The gambling does throw a new light on it but there is no way I would criticise you for not saying you have just revealed it is an even harder situation.

As you have bothered to work out your finances and he still ignores it I do think you are getting to the point where you seriously need to consider breaking up with him. I think it is a lay it on the line situation.

I had a quick google and there are some gambling support charities. I put in gambling help, it may be worth speaking to them for some advice.

CardiffUniversityNetballTeam Wed 11-Sep-13 09:48:54

I am just on my break at work at the moment so I've only got time for a quick reply.
Things seem a lot more stark in the cold light of day. I am definitely going to the bank on my way home to make an appointment to set up a new bank account.

Could anyone elaborate on the residency situation. Is it likely if I broke up with him that he would get full custody?

Twinklestein Wed 11-Sep-13 09:53:50

He's very unlikely to get custody with a gambling addiction...

Are you actually married?

Twinklestein Wed 11-Sep-13 09:55:21

If not did he jointly sign the birth register?

Start collecting evidence now -- as much as you can about his gambling and financial irresponsibility. Then see a solicitor for a free half-hour and see what they think. It would be daft for them to give custody to someone who might be able to provide more childcare but might also put gambling ahead of rent and food, but a solicitor can give you proper advice.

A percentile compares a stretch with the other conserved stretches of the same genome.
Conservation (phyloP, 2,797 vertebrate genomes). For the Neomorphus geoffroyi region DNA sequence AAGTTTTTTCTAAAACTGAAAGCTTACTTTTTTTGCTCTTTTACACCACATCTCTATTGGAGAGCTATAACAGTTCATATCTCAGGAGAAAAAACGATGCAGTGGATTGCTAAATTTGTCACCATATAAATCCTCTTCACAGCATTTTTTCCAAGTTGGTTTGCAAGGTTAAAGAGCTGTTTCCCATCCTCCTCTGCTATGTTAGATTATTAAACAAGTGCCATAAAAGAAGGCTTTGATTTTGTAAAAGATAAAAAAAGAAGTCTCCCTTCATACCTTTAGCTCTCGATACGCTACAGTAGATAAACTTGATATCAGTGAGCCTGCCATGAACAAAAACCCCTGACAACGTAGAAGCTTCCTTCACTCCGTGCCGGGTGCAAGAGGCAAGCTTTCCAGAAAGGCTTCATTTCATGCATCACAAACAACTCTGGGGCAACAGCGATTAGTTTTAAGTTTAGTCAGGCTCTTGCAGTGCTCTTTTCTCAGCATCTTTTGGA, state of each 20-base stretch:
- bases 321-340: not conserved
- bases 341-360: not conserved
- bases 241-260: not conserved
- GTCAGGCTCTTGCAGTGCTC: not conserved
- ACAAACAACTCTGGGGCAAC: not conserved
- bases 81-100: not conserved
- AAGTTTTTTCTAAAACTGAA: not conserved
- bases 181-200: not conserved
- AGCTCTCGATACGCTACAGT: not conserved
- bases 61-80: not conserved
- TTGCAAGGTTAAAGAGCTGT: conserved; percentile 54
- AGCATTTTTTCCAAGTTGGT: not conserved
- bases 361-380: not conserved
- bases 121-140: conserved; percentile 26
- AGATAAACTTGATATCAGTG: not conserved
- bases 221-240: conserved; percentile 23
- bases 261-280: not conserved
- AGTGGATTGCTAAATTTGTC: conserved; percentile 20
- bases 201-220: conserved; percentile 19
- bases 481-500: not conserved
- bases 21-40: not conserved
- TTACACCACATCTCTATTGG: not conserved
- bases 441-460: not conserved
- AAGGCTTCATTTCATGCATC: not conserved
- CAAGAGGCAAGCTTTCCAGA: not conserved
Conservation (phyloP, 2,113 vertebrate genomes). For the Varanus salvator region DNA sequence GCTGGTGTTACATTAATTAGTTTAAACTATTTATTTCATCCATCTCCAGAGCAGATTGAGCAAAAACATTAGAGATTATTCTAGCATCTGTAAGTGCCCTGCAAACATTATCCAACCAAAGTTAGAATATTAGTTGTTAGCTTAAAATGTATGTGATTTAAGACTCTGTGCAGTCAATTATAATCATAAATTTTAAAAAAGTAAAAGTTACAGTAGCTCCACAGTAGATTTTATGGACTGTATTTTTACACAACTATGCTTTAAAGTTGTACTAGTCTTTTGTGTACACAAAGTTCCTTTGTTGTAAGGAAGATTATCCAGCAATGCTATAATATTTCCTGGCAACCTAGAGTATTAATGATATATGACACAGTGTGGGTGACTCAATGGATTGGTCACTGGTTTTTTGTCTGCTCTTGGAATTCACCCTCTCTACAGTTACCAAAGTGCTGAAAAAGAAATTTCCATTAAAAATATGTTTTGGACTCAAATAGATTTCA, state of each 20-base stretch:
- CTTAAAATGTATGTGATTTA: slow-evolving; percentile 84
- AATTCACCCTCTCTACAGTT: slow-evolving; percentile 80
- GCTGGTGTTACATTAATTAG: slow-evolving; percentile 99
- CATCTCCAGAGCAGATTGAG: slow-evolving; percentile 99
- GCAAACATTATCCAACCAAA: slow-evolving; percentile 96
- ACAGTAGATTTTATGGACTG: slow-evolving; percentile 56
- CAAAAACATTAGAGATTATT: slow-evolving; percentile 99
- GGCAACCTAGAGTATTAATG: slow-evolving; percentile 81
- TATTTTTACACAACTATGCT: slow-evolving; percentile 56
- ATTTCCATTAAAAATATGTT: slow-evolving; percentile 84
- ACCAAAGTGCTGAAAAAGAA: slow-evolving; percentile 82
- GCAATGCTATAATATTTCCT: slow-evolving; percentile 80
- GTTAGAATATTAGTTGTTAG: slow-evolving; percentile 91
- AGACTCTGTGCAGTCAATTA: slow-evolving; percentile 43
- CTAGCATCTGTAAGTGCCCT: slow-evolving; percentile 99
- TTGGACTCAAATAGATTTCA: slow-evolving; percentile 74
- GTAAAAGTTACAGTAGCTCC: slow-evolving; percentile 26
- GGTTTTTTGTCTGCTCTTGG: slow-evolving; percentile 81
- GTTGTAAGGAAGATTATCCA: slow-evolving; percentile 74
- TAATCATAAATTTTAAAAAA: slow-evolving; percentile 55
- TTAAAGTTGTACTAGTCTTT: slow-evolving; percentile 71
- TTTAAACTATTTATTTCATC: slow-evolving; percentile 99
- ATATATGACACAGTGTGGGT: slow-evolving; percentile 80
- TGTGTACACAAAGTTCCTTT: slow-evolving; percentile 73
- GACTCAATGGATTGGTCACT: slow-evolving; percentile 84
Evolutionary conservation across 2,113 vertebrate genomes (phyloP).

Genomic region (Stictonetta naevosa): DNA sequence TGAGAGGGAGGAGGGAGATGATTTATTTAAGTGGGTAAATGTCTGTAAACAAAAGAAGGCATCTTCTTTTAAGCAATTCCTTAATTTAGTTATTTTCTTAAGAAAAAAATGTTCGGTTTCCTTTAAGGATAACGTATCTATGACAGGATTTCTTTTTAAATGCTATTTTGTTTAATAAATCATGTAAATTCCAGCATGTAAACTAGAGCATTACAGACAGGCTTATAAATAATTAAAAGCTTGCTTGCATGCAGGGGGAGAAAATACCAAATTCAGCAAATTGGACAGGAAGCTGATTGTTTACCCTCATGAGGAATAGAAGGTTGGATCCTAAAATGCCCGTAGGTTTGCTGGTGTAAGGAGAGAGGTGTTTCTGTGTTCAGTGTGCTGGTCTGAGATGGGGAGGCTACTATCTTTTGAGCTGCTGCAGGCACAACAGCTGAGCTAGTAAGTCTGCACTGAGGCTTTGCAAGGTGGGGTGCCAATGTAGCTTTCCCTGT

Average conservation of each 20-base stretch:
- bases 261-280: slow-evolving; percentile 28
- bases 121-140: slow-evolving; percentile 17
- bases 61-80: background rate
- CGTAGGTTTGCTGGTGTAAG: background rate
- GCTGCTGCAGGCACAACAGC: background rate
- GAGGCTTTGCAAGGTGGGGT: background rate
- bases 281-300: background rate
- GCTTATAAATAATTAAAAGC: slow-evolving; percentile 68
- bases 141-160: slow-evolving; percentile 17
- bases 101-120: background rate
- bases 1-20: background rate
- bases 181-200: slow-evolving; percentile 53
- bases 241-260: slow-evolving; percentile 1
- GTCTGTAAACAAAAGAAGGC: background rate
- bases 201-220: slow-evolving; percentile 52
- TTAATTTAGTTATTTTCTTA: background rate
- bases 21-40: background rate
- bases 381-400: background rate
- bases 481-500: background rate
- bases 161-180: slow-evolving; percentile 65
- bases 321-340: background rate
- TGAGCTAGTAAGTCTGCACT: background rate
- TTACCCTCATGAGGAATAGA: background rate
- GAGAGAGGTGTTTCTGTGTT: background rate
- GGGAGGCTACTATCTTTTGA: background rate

It's also possible that the threat of separation, combined with proper counselling, might turn your DP around. Has he always been this bad?

Dahlen Wed 11-Sep-13 10:11:06

Courts would probably start with a 50/50 agreement. Would that be a bad thing? Despite his irresponsibility towards money, is there any reason why you wouldn't be happy with your DS being in his care? If you pushed the gambling problem to demonstrate that he has addict-type behaviour meaning he can't be guaranteed to put DS's safety paramount, you could probably swing residency more in your favour, but would you want to do that? Him having your DS half of the time would mean you could continue working more easily.

There is a possibility he could push to have DS more to claim more benefits (to subsidise his addiction), or he could even decide he doesn't want the responsibility at all.

You are probably best placed to anticipate what his next move would be. Whatever you think that is likely to be, you cannot allow fear to prevent you from doing what is best for you and DS now. If you do nothing you will lose your home, DS will be homeless and have to change schools anyway, you will probably lose your job (pretty sure DP will disappear at this point, so you'll have no childcare anyway, plus you'll need to spend time trying to sort out accommodation, etc).

IF you kick him out, you will be in control of the pace of things. You can organise childcare for shift patterns (it does exist. Contact your local Children's Information Service), re-establish control over your bank account, get some advice about residency and then get your DP to leave when it suits you.